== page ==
There are three things to notice in these three verses:
1B. First, Notice The Reminder
1C. We saw, last week, that Paul's instruction in verse 10 and 11 was directed specifically to married couples, both of whom knew Jesus Christ as their Savior.
2C. Further, we were given clear indication that it was these couples to whom all the Lord's teachings on the subject of divorce applied in the Gospels.
3C. Now, however, Paul writes to the rest of the couples. Namely, he writes to those of you who find yourselves married to an unsaved mate.
4C. And though it is "only Paul" and not the Lord Jesus Christ who teaches people in this situation, Second Timothy 3.16 shows us that Paul's words are just as authoritative as are the words of the Lord Jesus, because "all Scripture is given by inspiration of God."
2B. Next, Notice The Requirement
1C. In verse 12, Paul forbids the divorcing of an unsaved woman by a Christian husband, if the unsaved wife wants to remain married to him. Sir, are you married to a lost woman who cusses and drinks, but who doesn't commit adultery, who doesn't cheat on you? So long as that woman wants to continue as your wife, no matter how nasty you think her personality is, you are forbidden to divorce her.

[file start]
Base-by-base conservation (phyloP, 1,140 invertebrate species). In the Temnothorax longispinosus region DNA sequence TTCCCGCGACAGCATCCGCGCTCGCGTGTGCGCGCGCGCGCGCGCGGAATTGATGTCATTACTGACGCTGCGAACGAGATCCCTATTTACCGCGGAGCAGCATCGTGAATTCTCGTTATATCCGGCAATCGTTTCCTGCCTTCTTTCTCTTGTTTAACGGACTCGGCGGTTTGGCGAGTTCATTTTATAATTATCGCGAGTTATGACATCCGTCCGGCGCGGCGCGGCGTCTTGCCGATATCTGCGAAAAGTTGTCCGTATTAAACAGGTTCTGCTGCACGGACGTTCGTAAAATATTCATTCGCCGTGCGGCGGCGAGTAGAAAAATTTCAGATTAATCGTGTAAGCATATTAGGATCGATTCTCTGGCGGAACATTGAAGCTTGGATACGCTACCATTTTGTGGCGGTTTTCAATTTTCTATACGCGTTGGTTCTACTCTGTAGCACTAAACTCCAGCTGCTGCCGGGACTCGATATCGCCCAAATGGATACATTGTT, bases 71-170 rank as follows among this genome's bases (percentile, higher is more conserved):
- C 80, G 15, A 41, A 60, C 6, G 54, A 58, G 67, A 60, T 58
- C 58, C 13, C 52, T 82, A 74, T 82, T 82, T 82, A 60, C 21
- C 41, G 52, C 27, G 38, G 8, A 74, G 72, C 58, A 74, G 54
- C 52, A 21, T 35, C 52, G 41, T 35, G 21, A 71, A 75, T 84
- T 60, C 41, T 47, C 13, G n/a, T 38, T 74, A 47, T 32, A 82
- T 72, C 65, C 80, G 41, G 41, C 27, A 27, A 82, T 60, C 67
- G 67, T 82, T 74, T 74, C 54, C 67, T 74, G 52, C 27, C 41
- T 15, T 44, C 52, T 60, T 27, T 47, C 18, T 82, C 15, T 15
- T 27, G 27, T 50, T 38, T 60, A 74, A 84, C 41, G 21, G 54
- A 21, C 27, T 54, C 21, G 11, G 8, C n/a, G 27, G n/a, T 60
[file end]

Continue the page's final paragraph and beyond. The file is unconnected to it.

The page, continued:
2C. Then, in verse 13, the same command is issued to a Christian woman married to an unsaved man. Do not leave your husband so long as he wants to stay married to you. "But he's foul, pastor. He drinks and cusses and is a terrible influence on the children." So long as he doesn't commit adultery (and if he drinks he probably does commit adultery, since booze and sexual sin are oftentimes found keeping company) don't divorce him.
3C. As well, folks, I think the spirit of this passage would also bar us from driving away our unsaved mates. Amen? You can fool Church people into thinking you are an innocent victim, but God knows where the fault really lies.
4C. Do people really think God is so ignorant that He is not aware of attempts made by Christians to make life unbearable for their non-Christian spouses, in an effort to drive them away? Sometimes we forget that God knows man's heart. Amen?
5C. The requirement, then, is to stay married as long as the lost person wants to preserve the marriage.
3B. And The Reasoning Behind This Is In Verse 14